Stocking dantrolene saves lives and money
Storing the drug at ASCs very cost effective
Storing dantrolene would save 33 lives per year at an incremental cost-effectiveness ratio of nearly $200,000 (in 2010 dollars) per life saved, indicating that storing dantrolene at ambulatory surgical centers (ASCs) is very cost effective, say malignant hyperthermia experts.
"Anesthesia safety in ambulatory surgery centers is understudied and remains a serious concern," says Guohau Li, MD, PhD. "Our study indicates that requiring ambulatory surgery centers to stockpile dantrolene as recommended by Malignant Hyperthermia Association of the United States [MHAUS] is a cost-effective measure for treating malignant hyperthermia — an infrequent but potentially fatal complication. It will save lives and money." Li coauthored the article "Cost-effectiveness analysis of stocking dantrolene in ambulatory surgery centers" that recently was published in Anesthesiology. To access the abstract, go to http://bit.ly/1i8WTfU.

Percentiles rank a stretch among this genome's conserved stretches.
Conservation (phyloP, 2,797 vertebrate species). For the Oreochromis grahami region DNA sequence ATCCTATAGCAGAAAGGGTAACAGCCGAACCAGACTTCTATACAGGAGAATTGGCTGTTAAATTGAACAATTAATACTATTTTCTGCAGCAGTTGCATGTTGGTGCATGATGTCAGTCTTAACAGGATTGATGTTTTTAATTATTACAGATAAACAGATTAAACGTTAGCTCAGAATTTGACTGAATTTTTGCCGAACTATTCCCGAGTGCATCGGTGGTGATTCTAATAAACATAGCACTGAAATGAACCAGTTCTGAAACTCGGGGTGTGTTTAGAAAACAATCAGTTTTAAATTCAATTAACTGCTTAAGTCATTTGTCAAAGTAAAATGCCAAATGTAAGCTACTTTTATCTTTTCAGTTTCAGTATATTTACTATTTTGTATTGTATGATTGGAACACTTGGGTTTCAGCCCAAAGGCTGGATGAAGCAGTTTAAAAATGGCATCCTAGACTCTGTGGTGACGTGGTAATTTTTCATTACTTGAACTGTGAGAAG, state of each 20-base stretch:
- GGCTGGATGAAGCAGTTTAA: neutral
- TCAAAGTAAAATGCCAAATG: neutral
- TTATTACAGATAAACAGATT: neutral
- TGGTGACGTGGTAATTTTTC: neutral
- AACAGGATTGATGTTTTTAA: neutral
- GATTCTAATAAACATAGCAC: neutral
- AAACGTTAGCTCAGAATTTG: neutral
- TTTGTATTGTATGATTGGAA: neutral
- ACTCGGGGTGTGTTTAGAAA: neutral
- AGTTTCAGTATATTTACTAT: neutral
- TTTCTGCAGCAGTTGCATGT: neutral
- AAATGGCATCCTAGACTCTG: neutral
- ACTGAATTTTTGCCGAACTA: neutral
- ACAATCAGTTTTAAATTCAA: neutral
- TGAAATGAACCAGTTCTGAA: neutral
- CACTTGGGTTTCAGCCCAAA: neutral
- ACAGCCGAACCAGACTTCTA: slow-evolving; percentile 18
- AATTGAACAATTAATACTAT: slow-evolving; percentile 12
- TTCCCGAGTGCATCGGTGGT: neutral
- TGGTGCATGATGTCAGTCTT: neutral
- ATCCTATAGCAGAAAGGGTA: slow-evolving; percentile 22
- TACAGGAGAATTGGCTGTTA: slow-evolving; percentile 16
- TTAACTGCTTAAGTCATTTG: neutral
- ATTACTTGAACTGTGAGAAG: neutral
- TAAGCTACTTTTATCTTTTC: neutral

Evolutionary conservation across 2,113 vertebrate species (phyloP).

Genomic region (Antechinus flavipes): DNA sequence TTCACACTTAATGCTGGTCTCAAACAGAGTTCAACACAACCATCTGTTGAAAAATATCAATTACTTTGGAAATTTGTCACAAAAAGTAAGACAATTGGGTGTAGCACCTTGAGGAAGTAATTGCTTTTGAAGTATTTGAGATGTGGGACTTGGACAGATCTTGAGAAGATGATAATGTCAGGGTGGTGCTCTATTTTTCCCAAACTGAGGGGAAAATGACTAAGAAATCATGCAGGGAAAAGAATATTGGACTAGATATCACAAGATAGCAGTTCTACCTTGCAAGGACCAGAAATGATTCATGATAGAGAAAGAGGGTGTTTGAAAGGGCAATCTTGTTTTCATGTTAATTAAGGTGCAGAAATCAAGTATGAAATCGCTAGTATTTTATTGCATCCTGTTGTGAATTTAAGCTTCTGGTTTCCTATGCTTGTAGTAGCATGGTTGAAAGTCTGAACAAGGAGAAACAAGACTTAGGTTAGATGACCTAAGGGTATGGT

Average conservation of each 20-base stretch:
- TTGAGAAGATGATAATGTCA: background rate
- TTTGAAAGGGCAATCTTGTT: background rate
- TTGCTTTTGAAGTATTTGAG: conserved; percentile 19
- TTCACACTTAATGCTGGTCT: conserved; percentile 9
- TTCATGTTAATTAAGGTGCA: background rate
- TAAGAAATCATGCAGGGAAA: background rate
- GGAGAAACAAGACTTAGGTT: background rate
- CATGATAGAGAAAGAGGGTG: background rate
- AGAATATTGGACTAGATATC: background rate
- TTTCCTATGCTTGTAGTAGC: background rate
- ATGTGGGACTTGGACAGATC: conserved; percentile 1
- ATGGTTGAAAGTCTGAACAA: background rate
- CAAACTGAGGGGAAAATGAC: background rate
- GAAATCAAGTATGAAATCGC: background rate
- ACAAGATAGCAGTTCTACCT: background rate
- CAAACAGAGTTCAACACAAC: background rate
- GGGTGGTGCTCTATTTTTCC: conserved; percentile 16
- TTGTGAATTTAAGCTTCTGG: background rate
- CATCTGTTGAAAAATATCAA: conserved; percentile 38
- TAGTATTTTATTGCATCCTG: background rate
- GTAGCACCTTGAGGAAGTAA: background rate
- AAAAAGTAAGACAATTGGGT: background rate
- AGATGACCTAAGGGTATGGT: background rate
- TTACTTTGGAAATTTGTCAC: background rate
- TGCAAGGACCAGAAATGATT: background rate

Dantrolene is the only specific treatment for malignant hyperthermia (MH). MHAUS has issued guidelines recommending that 36 vials (20 mg per vial) of dantrolene remain in stock at every surgery center.
A decision tree model was used to compare treatment with dantrolene to a supportive care-only strategy. Model assumptions include the incidence of MH, MH case fatality with dantrolene treatment, and MH case fatality with supportive care-only. Sensitivity analyses were performed to assess the robustness of the estimated cost-effectiveness.
The estimated annual number of MH events in U.S. ASCs was 47. The incremental effectiveness of dantrolene compared with supportive care was 33 more lives saved per year. The incremental cost-effectiveness ratio was $196,320 (in 2010 dollars) per life saved compared with a supportive care strategy.
The results of this analysis suggest that stocking dantrolene for the treatment of MH in ASCs is cost-effective when compared with the estimated values of statistical life used by U.S. regulatory agencies.